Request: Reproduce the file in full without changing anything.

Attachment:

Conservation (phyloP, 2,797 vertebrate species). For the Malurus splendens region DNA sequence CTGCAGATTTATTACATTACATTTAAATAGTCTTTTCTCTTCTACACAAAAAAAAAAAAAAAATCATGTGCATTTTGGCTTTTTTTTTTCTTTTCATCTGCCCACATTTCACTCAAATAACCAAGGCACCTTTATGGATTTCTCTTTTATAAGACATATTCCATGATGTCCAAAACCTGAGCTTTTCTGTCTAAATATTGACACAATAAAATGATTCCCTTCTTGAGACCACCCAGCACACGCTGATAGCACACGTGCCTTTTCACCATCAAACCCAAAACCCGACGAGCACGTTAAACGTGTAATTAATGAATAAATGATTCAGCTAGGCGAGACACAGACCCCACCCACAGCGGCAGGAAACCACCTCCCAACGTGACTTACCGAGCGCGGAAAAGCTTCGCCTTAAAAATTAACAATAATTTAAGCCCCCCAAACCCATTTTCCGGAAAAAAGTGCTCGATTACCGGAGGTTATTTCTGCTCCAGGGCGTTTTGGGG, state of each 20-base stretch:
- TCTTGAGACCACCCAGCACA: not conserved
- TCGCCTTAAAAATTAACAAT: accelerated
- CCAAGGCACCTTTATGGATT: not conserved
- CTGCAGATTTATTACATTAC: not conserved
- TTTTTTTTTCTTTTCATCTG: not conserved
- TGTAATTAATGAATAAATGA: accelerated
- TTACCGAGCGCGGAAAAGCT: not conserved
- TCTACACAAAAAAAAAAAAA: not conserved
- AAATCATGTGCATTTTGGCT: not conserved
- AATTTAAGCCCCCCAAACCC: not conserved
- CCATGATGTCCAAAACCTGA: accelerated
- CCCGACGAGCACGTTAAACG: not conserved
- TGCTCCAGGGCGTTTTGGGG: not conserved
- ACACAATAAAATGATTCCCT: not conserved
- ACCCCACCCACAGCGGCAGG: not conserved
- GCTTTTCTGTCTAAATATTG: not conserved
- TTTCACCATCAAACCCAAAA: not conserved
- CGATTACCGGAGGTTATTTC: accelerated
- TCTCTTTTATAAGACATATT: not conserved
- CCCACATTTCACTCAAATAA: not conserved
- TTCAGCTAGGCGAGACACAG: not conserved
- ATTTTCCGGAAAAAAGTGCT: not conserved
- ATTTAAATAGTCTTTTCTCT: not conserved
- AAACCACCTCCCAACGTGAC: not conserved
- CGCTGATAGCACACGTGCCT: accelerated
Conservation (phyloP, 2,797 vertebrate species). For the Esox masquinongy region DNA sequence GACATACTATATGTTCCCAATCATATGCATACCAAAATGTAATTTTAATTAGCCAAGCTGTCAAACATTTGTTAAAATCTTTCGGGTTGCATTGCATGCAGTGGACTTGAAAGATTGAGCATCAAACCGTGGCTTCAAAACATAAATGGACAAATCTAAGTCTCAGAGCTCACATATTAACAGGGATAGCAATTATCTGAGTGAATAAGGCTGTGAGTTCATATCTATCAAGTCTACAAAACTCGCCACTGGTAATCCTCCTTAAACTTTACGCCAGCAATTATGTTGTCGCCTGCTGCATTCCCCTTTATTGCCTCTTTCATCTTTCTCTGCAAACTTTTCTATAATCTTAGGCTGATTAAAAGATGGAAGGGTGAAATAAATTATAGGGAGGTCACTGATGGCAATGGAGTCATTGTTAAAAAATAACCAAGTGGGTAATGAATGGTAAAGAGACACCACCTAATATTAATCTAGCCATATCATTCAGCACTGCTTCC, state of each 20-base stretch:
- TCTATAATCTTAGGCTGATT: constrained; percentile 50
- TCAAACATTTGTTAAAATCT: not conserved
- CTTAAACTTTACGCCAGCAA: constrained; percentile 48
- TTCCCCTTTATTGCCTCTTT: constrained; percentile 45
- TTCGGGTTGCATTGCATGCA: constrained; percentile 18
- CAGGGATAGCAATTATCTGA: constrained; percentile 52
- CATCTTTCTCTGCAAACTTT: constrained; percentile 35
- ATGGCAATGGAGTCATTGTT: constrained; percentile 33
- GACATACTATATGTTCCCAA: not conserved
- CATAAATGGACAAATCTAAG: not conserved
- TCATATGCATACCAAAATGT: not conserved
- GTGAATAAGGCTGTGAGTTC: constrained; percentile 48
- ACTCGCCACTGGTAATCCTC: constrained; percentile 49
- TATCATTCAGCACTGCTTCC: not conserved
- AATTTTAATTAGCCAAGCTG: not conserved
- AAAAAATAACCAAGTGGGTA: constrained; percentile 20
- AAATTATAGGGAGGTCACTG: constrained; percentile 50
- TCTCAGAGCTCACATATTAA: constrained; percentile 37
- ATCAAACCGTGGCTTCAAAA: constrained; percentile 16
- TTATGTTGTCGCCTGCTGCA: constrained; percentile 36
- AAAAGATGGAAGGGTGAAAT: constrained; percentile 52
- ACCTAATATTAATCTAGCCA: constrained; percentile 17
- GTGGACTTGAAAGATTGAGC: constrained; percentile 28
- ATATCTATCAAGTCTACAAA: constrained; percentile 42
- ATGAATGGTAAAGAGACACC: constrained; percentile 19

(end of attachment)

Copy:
Conservation (phyloP, 2,797 vertebrate species). For the Malurus splendens region DNA sequence CTGCAGATTTATTACATTACATTTAAATAGTCTTTTCTCTTCTACACAAAAAAAAAAAAAAAATCATGTGCATTTTGGCTTTTTTTTTTCTTTTCATCTGCCCACATTTCACTCAAATAACCAAGGCACCTTTATGGATTTCTCTTTTATAAGACATATTCCATGATGTCCAAAACCTGAGCTTTTCTGTCTAAATATTGACACAATAAAATGATTCCCTTCTTGAGACCACCCAGCACACGCTGATAGCACACGTGCCTTTTCACCATCAAACCCAAAACCCGACGAGCACGTTAAACGTGTAATTAATGAATAAATGATTCAGCTAGGCGAGACACAGACCCCACCCACAGCGGCAGGAAACCACCTCCCAACGTGACTTACCGAGCGCGGAAAAGCTTCGCCTTAAAAATTAACAATAATTTAAGCCCCCCAAACCCATTTTCCGGAAAAAAGTGCTCGATTACCGGAGGTTATTTCTGCTCCAGGGCGTTTTGGGG, state of each 20-base stretch:
- TCTTGAGACCACCCAGCACA: not conserved
- TCGCCTTAAAAATTAACAAT: accelerated
- CCAAGGCACCTTTATGGATT: not conserved
- CTGCAGATTTATTACATTAC: not conserved
- TTTTTTTTTCTTTTCATCTG: not conserved
- TGTAATTAATGAATAAATGA: accelerated
- TTACCGAGCGCGGAAAAGCT: not conserved
- TCTACACAAAAAAAAAAAAA: not conserved
- AAATCATGTGCATTTTGGCT: not conserved
- AATTTAAGCCCCCCAAACCC: not conserved
- CCATGATGTCCAAAACCTGA: accelerated
- CCCGACGAGCACGTTAAACG: not conserved
- TGCTCCAGGGCGTTTTGGGG: not conserved
- ACACAATAAAATGATTCCCT: not conserved
- ACCCCACCCACAGCGGCAGG: not conserved
- GCTTTTCTGTCTAAATATTG: not conserved
- TTTCACCATCAAACCCAAAA: not conserved
- CGATTACCGGAGGTTATTTC: accelerated
- TCTCTTTTATAAGACATATT: not conserved
- CCCACATTTCACTCAAATAA: not conserved
- TTCAGCTAGGCGAGACACAG: not conserved
- ATTTTCCGGAAAAAAGTGCT: not conserved
- ATTTAAATAGTCTTTTCTCT: not conserved
- AAACCACCTCCCAACGTGAC: not conserved
- CGCTGATAGCACACGTGCCT: accelerated
Conservation (phyloP, 2,797 vertebrate species). For the Esox masquinongy region DNA sequence GACATACTATATGTTCCCAATCATATGCATACCAAAATGTAATTTTAATTAGCCAAGCTGTCAAACATTTGTTAAAATCTTTCGGGTTGCATTGCATGCAGTGGACTTGAAAGATTGAGCATCAAACCGTGGCTTCAAAACATAAATGGACAAATCTAAGTCTCAGAGCTCACATATTAACAGGGATAGCAATTATCTGAGTGAATAAGGCTGTGAGTTCATATCTATCAAGTCTACAAAACTCGCCACTGGTAATCCTCCTTAAACTTTACGCCAGCAATTATGTTGTCGCCTGCTGCATTCCCCTTTATTGCCTCTTTCATCTTTCTCTGCAAACTTTTCTATAATCTTAGGCTGATTAAAAGATGGAAGGGTGAAATAAATTATAGGGAGGTCACTGATGGCAATGGAGTCATTGTTAAAAAATAACCAAGTGGGTAATGAATGGTAAAGAGACACCACCTAATATTAATCTAGCCATATCATTCAGCACTGCTTCC, state of each 20-base stretch:
- TCTATAATCTTAGGCTGATT: constrained; percentile 50
- TCAAACATTTGTTAAAATCT: not conserved
- CTTAAACTTTACGCCAGCAA: constrained; percentile 48
- TTCCCCTTTATTGCCTCTTT: constrained; percentile 45
- TTCGGGTTGCATTGCATGCA: constrained; percentile 18
- CAGGGATAGCAATTATCTGA: constrained; percentile 52
- CATCTTTCTCTGCAAACTTT: constrained; percentile 35
- ATGGCAATGGAGTCATTGTT: constrained; percentile 33
- GACATACTATATGTTCCCAA: not conserved
- CATAAATGGACAAATCTAAG: not conserved
- TCATATGCATACCAAAATGT: not conserved
- GTGAATAAGGCTGTGAGTTC: constrained; percentile 48
- ACTCGCCACTGGTAATCCTC: constrained; percentile 49
- TATCATTCAGCACTGCTTCC: not conserved
- AATTTTAATTAGCCAAGCTG: not conserved
- AAAAAATAACCAAGTGGGTA: constrained; percentile 20
- AAATTATAGGGAGGTCACTG: constrained; percentile 50
- TCTCAGAGCTCACATATTAA: constrained; percentile 37
- ATCAAACCGTGGCTTCAAAA: constrained; percentile 16
- TTATGTTGTCGCCTGCTGCA: constrained; percentile 36
- AAAAGATGGAAGGGTGAAAT: constrained; percentile 52
- ACCTAATATTAATCTAGCCA: constrained; percentile 17
- GTGGACTTGAAAGATTGAGC: constrained; percentile 28
- ATATCTATCAAGTCTACAAA: constrained; percentile 42
- ATGAATGGTAAAGAGACACC: constrained; percentile 19